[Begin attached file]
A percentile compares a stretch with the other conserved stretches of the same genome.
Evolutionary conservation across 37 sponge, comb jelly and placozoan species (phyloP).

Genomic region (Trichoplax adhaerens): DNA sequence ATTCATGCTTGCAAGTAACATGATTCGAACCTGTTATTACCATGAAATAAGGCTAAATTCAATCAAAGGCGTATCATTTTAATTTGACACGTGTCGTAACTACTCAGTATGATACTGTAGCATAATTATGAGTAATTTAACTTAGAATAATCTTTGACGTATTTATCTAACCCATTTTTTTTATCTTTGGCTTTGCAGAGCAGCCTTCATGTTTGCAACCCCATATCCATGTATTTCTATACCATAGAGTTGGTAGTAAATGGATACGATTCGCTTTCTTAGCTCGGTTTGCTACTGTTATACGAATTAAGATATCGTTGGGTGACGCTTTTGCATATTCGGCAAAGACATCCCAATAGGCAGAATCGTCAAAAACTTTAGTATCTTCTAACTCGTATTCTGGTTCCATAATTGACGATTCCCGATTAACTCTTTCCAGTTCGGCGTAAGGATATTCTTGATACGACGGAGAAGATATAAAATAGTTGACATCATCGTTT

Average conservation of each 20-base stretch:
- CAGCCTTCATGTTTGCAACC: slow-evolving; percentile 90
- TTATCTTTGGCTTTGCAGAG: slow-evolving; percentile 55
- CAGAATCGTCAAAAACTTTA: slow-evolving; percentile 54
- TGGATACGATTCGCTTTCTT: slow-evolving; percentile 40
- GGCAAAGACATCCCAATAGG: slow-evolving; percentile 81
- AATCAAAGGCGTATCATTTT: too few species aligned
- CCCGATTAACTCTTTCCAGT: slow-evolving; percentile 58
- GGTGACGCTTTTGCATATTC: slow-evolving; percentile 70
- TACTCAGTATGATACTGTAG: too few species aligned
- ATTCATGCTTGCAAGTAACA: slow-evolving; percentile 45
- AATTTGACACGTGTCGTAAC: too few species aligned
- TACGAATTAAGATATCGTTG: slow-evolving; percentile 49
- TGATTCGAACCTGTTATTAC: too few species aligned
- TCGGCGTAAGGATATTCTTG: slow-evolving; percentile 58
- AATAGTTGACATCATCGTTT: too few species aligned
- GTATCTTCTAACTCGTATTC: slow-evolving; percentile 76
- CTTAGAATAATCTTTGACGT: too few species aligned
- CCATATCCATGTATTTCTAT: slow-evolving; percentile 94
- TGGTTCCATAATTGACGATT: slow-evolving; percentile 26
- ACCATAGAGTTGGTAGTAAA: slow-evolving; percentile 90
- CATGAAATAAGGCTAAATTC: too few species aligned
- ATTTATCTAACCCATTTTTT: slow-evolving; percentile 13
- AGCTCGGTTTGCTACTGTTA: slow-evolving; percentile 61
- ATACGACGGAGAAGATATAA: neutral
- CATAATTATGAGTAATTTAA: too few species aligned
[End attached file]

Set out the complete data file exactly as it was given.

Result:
A percentile compares a stretch with the other conserved stretches of the same genome.
Evolutionary conservation across 37 sponge, comb jelly and placozoan species (phyloP).

Genomic region (Trichoplax adhaerens): DNA sequence ATTCATGCTTGCAAGTAACATGATTCGAACCTGTTATTACCATGAAATAAGGCTAAATTCAATCAAAGGCGTATCATTTTAATTTGACACGTGTCGTAACTACTCAGTATGATACTGTAGCATAATTATGAGTAATTTAACTTAGAATAATCTTTGACGTATTTATCTAACCCATTTTTTTTATCTTTGGCTTTGCAGAGCAGCCTTCATGTTTGCAACCCCATATCCATGTATTTCTATACCATAGAGTTGGTAGTAAATGGATACGATTCGCTTTCTTAGCTCGGTTTGCTACTGTTATACGAATTAAGATATCGTTGGGTGACGCTTTTGCATATTCGGCAAAGACATCCCAATAGGCAGAATCGTCAAAAACTTTAGTATCTTCTAACTCGTATTCTGGTTCCATAATTGACGATTCCCGATTAACTCTTTCCAGTTCGGCGTAAGGATATTCTTGATACGACGGAGAAGATATAAAATAGTTGACATCATCGTTT

Average conservation of each 20-base stretch:
- CAGCCTTCATGTTTGCAACC: slow-evolving; percentile 90
- TTATCTTTGGCTTTGCAGAG: slow-evolving; percentile 55
- CAGAATCGTCAAAAACTTTA: slow-evolving; percentile 54
- TGGATACGATTCGCTTTCTT: slow-evolving; percentile 40
- GGCAAAGACATCCCAATAGG: slow-evolving; percentile 81
- AATCAAAGGCGTATCATTTT: too few species aligned
- CCCGATTAACTCTTTCCAGT: slow-evolving; percentile 58
- GGTGACGCTTTTGCATATTC: slow-evolving; percentile 70
- TACTCAGTATGATACTGTAG: too few species aligned
- ATTCATGCTTGCAAGTAACA: slow-evolving; percentile 45
- AATTTGACACGTGTCGTAAC: too few species aligned
- TACGAATTAAGATATCGTTG: slow-evolving; percentile 49
- TGATTCGAACCTGTTATTAC: too few species aligned
- TCGGCGTAAGGATATTCTTG: slow-evolving; percentile 58
- AATAGTTGACATCATCGTTT: too few species aligned
- GTATCTTCTAACTCGTATTC: slow-evolving; percentile 76
- CTTAGAATAATCTTTGACGT: too few species aligned
- CCATATCCATGTATTTCTAT: slow-evolving; percentile 94
- TGGTTCCATAATTGACGATT: slow-evolving; percentile 26
- ACCATAGAGTTGGTAGTAAA: slow-evolving; percentile 90
- CATGAAATAAGGCTAAATTC: too few species aligned
- ATTTATCTAACCCATTTTTT: slow-evolving; percentile 13
- AGCTCGGTTTGCTACTGTTA: slow-evolving; percentile 61
- ATACGACGGAGAAGATATAA: neutral
- CATAATTATGAGTAATTTAA: too few species aligned